On August 25, 2023, the National Labor Relations Board issued its decision in Cemex Construction Materials Pacific LLC (N.L.R.B., Case 28-CA-230115) – upending over fifty years of established law and setting forth a new, union-friendly framework for determining when employers are required to recognize and bargain with unions without a representation election. … Continue Reading
The Federal Trade Commission (FTC) and Department of Justice (DOJ) have taken steps to update the Merger Guidelines and overhaul the premerger notification process, each with a sharpened focus on the effect a merger may have on labor markets.
Companies will need to consider the impact of potential mergers on labor markets.… Continue Reading
Last week, the National Labor Relations Board (“Board”) issued a decision changing the legal standard it will use to determine whether workers are “employees” covered by the National Labor Relations Act (“NLRA”), or independent contractors who are not.
Prior to 2019, the Board’s test for determining whether a worker was a statutory employee or independent contractor weighed a variety of factors, including those outlined in the Restatement (Second) of Agency:
(a) the extent of control which, by the agreement, the employer may exercise over the details of the work;
(b) whether or not the one employed is engaged in a distinct occupation or business;
(c) the kind of occupation, with reference to whether, in the locality, the work is usually done under the direction of the employer or by a specialist without supervision;
d) the skill required in the particular occupation;
e) whether the employer or the worker supplies the instrumentalities, tools, and the place of work for the person doing the work;
(f) the length of time for which the person is employed;
(g) the method of payment, whether by the time or by the job;
(h) whether or not the work is a part of the regular business of the employer;
(i) whether or not the parties believe they are creating the relation of employer and employee; and
(j) whether the principal is or is not in business.… Continue Reading
Two labor organizations, SEIU Healthcare Pennsylvania (SEIU) and the Strategic Organizing Center (SOC), have lodged a public complaint with the Department of Justice (DOJ) alleging that the University of Pittsburgh Medical Center (UPMC) has wrongfully exercised its power as the largest private sector employer in Pennsylvania to “suppress workers’ wages and benefits, drastically increase their workloads, and prevent workers from exiting or improving these working conditions through a draconian system of mobility restrictions and widespread labor law violations that lock in sub-competitive pay and working conditions.” … Continue Reading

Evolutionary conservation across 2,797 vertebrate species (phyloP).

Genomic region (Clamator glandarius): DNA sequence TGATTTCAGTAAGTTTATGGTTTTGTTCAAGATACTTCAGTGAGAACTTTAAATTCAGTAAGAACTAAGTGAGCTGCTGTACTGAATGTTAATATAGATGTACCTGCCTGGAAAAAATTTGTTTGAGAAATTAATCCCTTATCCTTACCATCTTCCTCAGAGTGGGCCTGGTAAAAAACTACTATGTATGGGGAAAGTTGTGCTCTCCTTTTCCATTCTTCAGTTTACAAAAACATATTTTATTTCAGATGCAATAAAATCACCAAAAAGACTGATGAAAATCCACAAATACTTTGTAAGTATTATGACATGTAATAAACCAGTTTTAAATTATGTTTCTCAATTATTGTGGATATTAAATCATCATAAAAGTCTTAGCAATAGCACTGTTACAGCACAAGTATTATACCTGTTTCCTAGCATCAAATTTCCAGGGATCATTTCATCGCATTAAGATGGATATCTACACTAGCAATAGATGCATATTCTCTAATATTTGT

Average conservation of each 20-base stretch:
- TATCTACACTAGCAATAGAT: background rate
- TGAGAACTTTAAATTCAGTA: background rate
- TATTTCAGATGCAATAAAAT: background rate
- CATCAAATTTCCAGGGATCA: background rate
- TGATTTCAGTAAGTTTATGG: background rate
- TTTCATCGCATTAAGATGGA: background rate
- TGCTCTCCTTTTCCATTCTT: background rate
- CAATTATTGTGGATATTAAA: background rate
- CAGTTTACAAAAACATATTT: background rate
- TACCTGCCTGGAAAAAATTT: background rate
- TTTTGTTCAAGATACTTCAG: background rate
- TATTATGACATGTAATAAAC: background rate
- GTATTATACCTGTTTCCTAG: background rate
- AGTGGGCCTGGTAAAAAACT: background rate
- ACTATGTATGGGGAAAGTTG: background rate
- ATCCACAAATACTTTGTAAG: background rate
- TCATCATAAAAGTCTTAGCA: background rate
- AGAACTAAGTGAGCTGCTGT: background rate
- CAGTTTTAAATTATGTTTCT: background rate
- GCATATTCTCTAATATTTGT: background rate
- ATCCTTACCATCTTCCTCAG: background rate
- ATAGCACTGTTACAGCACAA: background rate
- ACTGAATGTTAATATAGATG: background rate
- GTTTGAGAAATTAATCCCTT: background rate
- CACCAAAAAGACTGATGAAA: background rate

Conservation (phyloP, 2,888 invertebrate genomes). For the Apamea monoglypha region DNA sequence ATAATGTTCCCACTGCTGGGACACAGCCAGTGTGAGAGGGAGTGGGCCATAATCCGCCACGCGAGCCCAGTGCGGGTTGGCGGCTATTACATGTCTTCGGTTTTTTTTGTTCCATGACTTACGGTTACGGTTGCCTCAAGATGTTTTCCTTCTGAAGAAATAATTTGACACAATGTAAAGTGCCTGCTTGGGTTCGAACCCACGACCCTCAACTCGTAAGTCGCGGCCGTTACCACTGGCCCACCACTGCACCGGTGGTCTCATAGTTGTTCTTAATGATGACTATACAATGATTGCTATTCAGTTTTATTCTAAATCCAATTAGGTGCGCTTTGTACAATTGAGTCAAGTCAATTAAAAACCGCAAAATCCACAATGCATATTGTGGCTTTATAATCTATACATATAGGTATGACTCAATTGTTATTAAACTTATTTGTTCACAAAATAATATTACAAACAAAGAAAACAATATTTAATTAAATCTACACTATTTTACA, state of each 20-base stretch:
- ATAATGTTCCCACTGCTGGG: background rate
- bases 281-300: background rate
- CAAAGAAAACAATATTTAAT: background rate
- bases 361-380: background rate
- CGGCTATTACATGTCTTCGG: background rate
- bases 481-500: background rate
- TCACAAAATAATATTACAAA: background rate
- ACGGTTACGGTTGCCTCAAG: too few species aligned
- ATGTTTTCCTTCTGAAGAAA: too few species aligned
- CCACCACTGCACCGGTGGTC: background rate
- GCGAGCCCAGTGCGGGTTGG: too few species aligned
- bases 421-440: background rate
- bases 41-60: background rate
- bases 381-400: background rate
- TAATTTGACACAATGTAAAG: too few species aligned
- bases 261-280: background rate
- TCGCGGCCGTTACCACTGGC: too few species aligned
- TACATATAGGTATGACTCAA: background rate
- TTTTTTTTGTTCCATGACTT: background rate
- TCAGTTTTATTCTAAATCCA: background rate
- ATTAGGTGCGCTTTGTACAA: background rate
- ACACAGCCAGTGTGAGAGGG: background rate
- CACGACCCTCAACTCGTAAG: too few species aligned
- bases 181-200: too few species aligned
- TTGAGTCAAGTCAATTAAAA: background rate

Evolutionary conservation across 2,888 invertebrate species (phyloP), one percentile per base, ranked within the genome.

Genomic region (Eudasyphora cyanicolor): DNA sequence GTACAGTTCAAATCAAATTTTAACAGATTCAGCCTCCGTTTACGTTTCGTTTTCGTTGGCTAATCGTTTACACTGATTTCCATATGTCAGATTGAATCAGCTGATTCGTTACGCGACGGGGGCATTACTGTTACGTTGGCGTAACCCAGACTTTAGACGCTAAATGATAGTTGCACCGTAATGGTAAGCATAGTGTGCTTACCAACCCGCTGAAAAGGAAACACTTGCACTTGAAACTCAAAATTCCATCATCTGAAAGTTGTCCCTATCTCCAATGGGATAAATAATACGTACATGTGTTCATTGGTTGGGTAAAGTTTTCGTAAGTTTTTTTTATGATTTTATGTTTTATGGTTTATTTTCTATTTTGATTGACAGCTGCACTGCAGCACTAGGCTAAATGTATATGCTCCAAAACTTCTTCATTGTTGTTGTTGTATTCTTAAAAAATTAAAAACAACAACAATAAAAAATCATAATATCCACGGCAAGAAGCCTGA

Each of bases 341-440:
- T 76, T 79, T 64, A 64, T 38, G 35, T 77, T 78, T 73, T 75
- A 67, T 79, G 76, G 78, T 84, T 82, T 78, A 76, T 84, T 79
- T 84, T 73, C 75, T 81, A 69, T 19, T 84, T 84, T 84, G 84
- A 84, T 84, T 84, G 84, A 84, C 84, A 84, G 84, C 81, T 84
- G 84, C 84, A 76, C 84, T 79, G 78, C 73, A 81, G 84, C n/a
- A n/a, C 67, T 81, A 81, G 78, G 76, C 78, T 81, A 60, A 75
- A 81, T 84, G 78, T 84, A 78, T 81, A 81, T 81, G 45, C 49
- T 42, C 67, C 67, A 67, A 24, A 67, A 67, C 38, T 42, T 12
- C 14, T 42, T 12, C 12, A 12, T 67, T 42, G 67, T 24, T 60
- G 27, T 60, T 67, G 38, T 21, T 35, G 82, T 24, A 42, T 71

Last month, the National Labor Relations Board (NLRB) ruled that an employer violates Section 8(a)(1) of the National Labor Relations Act (NLRA or Act) when the employer offers employee severance agreements with provisions restricting employees’ Section 7 rights under the Act, such as with overly broad confidentiality and non-disparagement provisions. McLaren Macomb, 372 NLRB No.… Continue Reading
In a divided decision handed down yesterday, January 17, the United States Court of Appeals for the D.C. Circuit partially affirmed the decision of a federal District Court eliminating, in part, aspects of an employer-friendly 2019 Rule put in place by the National Labor Relations Board (“NLRB”) to “ensure fair and accurate voting, transparency, uniformity, certainty and finality, and efficiency” in the union election process by, in effect, slowing some of the Obama-era NLRB’s “quickie election” procedures. … Continue Reading
On December 29, 2022, as part of the Fiscal Year 2023 Omnibus Spending Bill, President Biden signed into law two pieces of legislation that will benefit pregnancy and nursing mothers – the Pregnant Workers Fairness Act (PWFA) and the Providing Urgent Maternal Protections for Nursing Mothers Act (PUMP for Nursing Mothers Act). … Continue Reading
For the second time in less than a week, the National Labor Relations Board has thrown out a Trump-era standard and reinstated Obama-era rules favorable to labor unions. In Bexar County Performing Arts Center Foundation, 16-CA-193636 (“Bexar County II“), the Board restricted a business owner’s ability to prohibit off-duty contract workers from conducting labor protests on its property.… Continue Reading
Employers that violate the National Labor Relations Act (NLRA) will have to pay workers additional damages under a recently issued precedential decision from the National Labor Relations Board (NLRB or Board).
In Thryv, Inc., the NLRB ruled 3-2 that the Board’s standard remedy for make-whole relief should include consequential damages. The Board now will “expressly order that the respondent compensate affected employees for all direct or foreseeable pecuniary harms suffered as a result of the respondent’s unfair labor practice” to more fully realize the concept of “make-whole relief” under Section 10(c) of the NLRA. … Continue Reading
Part two of our “Back to School” webinar series will take a look at looming issues for employers as they face an uncertain economic forecast while still dealing with novel challenges created by the COVID-19 pandemic. Despite unemployment rates remaining steady, a changing economy has many employers anticipating the need to reduce their workforce and re-thinking workforce management.… Continue Reading